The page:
Many find themselves longing for cool, crisp weather and colorful changing of leaves with the arrival of autumn. While both are a rarity for Southern Californians, one can get close to it by taking a short drive up to the quaint mountain town of Julian for boots-and-sweater weather, apple pies, and apple picking along with beautiful trees offering visual souvenirs of crimson and burnt-orange leaves.
Brett and Christie Combs were your average seasonal tourists as well. The couple with three young boys visiting from Solana Beach never envisioned themselves living the Julian farm life. Brett Combs, a coastal real estate broker, received a call from a friend to look at a special piece of property out in Julian, far outside of his usual lineup and he and his wife decided to make a day of it. The farmhouse was set on a sprawling 180 acres with a fruit orchard on the hill nearing the brink of extinction due to severe neglect.
“When Christie and I drove up there, it was sad to see because there were these beautiful four to five thousand fruit trees that were sort of deprived and dying,” says Combs. As they sat on the back porch of the farmhouse soaking in the wild, golden landscape, something just clicked. “Christie and I said, ‘Hey, why don’t we tackle this?’ This is the most amazing thing for us to learn, for our kids to learn, and we really just decided to get the organic farm back,” Combs explains.
The couple made an offer and immediately began the work of regenerating the long-neglected orchard of specialty apples, pears, and peaches.
The story of Bailey Creek Ranch, however, began long before the Combs family purchased the property almost two years ago. For over 30 years the orchard was managed and cared for by a man named Roger Sonnenberg, a well-known and highly esteemed farmer in the area. When ownership of the land changed hands in 2013, Sonnenberg’s services were no longer required by the new owners as they had more interest in raising cattle than growing fruit. For five years Sonnenberg watched the trees he’d spent his life cultivating lie destitute without any care or water.
The Combs purchased the land without having a background in farming and quickly reached out to Sonnenberg who lived next door. Though reluctant at first, they managed to win him over as a friend and fellow worker, recognizing how much they needed him to bring the farm back to life. For the first time in years, Sonnenberg returned to his familiar trees, laboring to revive them and teach the new owners all he could along the way.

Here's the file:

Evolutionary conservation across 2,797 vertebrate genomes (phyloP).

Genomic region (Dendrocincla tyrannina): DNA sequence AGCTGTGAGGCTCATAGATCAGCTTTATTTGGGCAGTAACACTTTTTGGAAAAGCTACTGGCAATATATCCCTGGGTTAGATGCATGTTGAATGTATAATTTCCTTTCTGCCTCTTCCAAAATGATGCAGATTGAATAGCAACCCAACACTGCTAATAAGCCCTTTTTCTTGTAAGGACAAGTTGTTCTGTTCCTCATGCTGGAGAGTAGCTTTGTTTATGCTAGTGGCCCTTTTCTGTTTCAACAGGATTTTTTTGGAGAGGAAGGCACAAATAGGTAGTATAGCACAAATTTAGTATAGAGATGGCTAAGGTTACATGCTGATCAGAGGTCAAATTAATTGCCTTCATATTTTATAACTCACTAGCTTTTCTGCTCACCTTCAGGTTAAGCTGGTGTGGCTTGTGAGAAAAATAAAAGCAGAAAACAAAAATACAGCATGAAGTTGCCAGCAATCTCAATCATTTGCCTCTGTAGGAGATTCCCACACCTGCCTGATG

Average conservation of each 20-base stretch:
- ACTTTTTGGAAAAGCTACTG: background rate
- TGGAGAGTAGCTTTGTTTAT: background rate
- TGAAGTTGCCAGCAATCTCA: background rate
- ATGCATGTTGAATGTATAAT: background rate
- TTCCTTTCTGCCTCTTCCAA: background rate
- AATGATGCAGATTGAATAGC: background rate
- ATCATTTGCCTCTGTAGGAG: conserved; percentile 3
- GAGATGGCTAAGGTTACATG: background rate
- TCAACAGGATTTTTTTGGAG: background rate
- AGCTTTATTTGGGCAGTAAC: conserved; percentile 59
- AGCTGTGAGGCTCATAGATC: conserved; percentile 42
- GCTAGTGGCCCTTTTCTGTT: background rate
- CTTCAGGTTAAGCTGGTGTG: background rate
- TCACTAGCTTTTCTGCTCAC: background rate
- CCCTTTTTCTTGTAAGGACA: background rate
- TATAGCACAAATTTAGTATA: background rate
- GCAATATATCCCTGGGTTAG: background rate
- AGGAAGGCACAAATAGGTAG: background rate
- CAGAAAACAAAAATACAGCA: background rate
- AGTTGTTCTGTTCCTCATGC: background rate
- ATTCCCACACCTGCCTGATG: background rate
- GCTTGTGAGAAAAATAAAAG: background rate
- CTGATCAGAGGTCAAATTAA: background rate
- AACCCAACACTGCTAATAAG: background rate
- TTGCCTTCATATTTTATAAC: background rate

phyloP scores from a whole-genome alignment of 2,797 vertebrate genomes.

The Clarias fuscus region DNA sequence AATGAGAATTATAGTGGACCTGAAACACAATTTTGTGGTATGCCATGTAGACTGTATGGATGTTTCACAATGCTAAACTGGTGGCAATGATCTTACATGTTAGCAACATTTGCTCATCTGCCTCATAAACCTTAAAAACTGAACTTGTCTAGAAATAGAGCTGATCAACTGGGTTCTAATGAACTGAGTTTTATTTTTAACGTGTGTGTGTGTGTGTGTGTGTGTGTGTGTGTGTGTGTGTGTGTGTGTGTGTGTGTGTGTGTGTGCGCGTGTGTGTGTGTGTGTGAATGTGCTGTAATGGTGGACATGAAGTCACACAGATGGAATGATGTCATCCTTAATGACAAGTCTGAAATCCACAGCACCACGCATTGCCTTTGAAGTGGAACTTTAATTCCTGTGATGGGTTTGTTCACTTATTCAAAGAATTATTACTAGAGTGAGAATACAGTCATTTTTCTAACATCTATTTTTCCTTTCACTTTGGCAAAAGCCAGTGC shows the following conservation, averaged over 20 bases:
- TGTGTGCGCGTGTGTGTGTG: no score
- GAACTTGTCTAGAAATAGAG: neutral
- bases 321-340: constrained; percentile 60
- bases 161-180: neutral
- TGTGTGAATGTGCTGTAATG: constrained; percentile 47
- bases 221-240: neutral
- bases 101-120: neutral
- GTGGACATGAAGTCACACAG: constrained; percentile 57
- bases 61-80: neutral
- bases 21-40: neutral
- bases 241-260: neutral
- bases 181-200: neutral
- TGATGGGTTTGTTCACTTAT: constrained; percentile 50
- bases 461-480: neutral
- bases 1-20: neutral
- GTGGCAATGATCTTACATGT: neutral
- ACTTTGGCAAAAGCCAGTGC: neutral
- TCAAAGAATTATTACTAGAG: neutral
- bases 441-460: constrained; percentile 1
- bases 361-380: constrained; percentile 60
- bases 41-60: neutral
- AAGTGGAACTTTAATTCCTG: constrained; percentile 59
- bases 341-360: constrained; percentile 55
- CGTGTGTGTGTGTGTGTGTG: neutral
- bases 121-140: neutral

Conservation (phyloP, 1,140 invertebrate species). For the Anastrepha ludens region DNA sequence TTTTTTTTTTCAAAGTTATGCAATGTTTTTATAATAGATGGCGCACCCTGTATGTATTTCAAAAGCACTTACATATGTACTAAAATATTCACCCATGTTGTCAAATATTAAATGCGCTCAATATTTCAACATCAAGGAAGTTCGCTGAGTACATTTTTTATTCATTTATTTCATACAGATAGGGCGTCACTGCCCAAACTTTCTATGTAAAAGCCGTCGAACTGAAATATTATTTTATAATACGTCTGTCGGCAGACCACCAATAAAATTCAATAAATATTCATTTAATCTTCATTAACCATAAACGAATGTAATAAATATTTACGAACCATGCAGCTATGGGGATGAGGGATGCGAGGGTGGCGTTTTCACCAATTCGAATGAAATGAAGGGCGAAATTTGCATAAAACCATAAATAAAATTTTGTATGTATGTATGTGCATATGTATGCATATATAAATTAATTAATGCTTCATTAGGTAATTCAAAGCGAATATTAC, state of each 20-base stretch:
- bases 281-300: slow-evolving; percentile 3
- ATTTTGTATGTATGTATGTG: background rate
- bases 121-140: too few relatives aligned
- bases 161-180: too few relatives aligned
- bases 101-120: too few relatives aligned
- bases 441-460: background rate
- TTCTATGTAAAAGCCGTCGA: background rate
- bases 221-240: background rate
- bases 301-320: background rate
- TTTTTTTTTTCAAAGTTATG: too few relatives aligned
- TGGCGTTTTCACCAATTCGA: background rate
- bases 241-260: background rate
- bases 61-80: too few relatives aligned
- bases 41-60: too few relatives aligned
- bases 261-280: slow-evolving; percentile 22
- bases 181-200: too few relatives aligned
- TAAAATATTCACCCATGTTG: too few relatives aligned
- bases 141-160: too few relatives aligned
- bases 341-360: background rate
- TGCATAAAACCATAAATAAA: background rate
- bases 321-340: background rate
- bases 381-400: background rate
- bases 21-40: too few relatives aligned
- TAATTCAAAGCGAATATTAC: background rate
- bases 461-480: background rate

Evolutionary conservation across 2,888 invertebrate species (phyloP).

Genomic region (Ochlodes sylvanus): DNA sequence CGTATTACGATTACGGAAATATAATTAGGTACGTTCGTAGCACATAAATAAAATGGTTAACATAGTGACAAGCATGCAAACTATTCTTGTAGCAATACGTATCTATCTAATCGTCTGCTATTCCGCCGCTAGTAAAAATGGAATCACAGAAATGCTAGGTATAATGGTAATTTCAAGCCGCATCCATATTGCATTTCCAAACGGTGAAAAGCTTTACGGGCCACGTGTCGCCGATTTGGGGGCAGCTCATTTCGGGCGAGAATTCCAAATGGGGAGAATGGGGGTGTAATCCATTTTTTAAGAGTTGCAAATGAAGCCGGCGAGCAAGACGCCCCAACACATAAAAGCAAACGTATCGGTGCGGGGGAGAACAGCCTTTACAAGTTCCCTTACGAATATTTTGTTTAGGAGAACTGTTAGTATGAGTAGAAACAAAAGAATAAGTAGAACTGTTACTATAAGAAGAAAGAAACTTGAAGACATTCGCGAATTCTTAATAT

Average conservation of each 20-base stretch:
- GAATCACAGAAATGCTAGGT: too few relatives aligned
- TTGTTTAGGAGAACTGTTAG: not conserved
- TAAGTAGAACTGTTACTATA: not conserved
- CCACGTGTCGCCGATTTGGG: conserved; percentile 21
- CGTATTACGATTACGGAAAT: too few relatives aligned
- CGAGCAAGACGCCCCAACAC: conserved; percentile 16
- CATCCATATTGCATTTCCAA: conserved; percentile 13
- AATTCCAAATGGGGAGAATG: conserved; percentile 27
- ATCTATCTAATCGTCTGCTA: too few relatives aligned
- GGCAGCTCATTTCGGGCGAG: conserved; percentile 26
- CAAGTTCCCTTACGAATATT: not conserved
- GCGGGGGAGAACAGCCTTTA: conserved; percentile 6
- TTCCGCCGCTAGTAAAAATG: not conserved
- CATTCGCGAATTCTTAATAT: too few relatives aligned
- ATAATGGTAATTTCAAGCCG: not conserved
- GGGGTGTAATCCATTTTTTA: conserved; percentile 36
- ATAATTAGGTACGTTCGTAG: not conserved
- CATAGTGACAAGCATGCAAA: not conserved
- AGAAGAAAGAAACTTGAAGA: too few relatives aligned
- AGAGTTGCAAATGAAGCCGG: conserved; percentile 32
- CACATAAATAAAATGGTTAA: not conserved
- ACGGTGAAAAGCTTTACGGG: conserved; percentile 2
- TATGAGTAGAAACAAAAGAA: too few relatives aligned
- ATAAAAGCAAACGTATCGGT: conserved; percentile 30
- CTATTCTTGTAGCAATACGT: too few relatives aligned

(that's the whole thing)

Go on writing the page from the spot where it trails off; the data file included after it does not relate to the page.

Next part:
After a year of great progress, he was forced to take a step back and instead pour his knowledge into their ranch staff to do the job when his strength wavered due to a battle with brain cancer. The Julian community suffered a great loss when Sonnenberg passed away in July of this year. As a beloved friend, he was depended upon by many within the local community for his valuable wisdom, insight, and support.
Thanks to Sonnenberg’s unceasing efforts, the ranch has successfully entered a second harvest season with apples delicious enough to be sold rather than sent to a cider mill.
The once gloomy orchard now brimming with flavorful fruit had little in the way of an outlet for the produce, leading the Combs family to use the farm services of Dickinson Family Farms. With a knowledge of the market, long time connections in the San Diego agricultural community, and a passion for seeing younger generations carry the baton of farming, Dickinson Family Farms was able to provide their expertise in the realm of marketing, shipping, and distribution. They recognized the inherent value of an organic Julian apple, which is not currently available to patrons down the mountain, and knew that San Diego consumers would be thrilled to have access to this coveted seasonal gem.
With this in mind, Dickinson Family Farms connected Combs with the local organic grocer, Jimbo’s Naturally, and are delivering these organic Julian apples exclusively to Jimbo’s stores throughout the fall season. Grocery shoppers can enjoy a familiar variety including Gala, Honeycrisp, Cameo, and Braeburn, plus specialty varieties such as Northern Spy, Pippin, and Macoun.